Genetic's Syngenic pedals might well be faithful copies of Look’s justly popular ARC design but nice detailing and great build quality distinguishes them from a sea of clones. True, some may baulk at the relatively steep (20mm) axle to sole measurement and the KEO type just pip them to the post when it comes to power transfer but they’re fantastic starter pedals if you are either new to single sided road pedals or want some dependable starter kit for a stab at racing. They're also more than a match for salty winter roads thanks to super smooth sealed bearings and dependable Cro-moly axles so are a good winter trainer or even commuting option too.
Emerging from their box, futuristic graphics and sharp angular styling complement the timeless gunmetal livery perfectly. Gold axles stop short just the ride side of looking gaudy. Smooth, sealed needle/cartridge bearings should stay that way for many seasons but servicing looks straightforward when the time comes. Because they are made from magnesium the Syngenics enjoy an obvious weight advantage and those new to road pedals will doubtless appreciate the wider surface area which doesn’t present clearance problems-even with aggressive cornering. However, there’s a slight trade off in rigidity-detectable when breaking away at the lights or climbing powerfully out of the saddle, though we're by no means in blamanche territory.
Release tension is easily adjusted and so long as you treat the springs to the periodic drop of oil, entry and exit seem first time affairs-even with the knee friendly cleats supplied. Finish is what you’d expect at this end of the market, far from bargain basement but vulnerable to cleat wear. Credit where it’s due, they haven’t flaked, peeled or broken out in a blizzard of corrosion despite regular and prolonged exposure to the salt monster. Those with deeper pockets can have titanium axles, shaving £60 from the wallet and 50g from the bike but in my opinion, these are the better buy.
Ideal choice as a first road or race pedal and particularly good for training bikes too
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Make and model: Genetic Syngenic pedals
Size tested: N/A
Tell us what the product is for, and who it's aimed at. What do the manufacturers say about it? How does that compare to your own feelings about it?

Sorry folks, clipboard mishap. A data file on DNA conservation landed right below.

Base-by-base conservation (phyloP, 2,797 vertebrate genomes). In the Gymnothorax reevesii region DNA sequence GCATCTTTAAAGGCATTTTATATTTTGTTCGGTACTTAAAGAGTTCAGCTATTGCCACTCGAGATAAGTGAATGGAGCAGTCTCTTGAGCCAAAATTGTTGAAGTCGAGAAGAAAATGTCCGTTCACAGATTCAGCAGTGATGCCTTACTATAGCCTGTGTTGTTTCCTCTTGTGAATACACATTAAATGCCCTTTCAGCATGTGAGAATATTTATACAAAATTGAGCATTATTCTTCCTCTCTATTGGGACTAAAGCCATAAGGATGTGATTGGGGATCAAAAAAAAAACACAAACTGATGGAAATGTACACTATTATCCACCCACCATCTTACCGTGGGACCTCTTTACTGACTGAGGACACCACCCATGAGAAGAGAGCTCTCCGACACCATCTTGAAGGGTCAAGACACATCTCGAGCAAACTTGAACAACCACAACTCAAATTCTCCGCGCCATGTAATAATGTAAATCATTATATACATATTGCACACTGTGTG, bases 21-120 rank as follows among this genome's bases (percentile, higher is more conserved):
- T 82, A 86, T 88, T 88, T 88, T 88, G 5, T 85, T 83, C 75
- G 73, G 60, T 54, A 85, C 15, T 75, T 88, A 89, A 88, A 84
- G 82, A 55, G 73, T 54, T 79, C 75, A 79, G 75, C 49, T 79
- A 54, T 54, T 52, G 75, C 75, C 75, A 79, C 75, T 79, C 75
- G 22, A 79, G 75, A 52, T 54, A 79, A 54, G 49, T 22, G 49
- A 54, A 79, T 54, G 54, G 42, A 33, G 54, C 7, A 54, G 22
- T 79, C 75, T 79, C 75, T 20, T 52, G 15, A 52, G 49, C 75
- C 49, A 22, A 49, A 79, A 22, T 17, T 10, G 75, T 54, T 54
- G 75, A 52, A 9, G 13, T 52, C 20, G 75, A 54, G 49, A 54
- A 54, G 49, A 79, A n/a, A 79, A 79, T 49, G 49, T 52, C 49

These are faithful copies of Look's ARC pattern aimed at racers but they're good solid winter companions and keenly priced so as to appeal to road/racing newcomers
Tell us some more about the technical aspects of the product?
Cast magnesium bodies, cro-moly or ti axles, sealed cartridge/needle roller bearings. Gun-metal finish, supplied with 9degree red ARC pattern cleats.
Generally very good.
299g (pair) Cro-Moly as tested
Tell us how the product performed overall when used for its designed purpose
There's little to complain about here, bearigs are well sealed and super smooth, generous profiles mean day long comfort without detracting from cornering prowess and easily adjusted tension makes for dependable, snappy entry/exit.
Tell us what you particularly liked about the product
Nice detailing, solid build quality and timeless feel.
Tell us what you particularly disliked about the product
Nothing, although painted finish could've been slighty tougher and heavier riders might notice Magnesium's greater flexibility.
Did you enjoy using the product? Yes
Would you consider buying the product? Yes
Would you recommend the product to a friend? Yes
Anything further to say about the product in conclusion?
If I could give an extra half mark these would get it
Age: 36 Height: 1m 81 Weight: 70 kilos
I usually ride: Rough Stuff Tourer Based around 4130 Univega mtb Frameset My best bike is: 1955 Holdsworth Road Path and several others including cross & traditional road
I've been riding for: Over 20 years I ride: Most days I would class myself as: Experienced
I regularly do the following types of riding: cyclo cross, commuting, touring, fixed/singlespeed, mtb,
Shaun Audane is a freelance writer/product tester with over twenty-eight years riding experience, the last twelve (120,000 miles) spent putting bikes and kit through their paces for a variety of publications. Previous generations of his family worked at manufacturing's sharp end, thus Shaun can weld, has a sound understanding of frame building practice and a preference for steel or titanium framesets.
Citing Richard Ballantine and an Au pair as his earliest cycling influences, he is presently writing a cycling book with particular focus upon women, families and disabled audiences (Having been a registered care manager and coached children at Herne Hill Velodrome in earlier careers)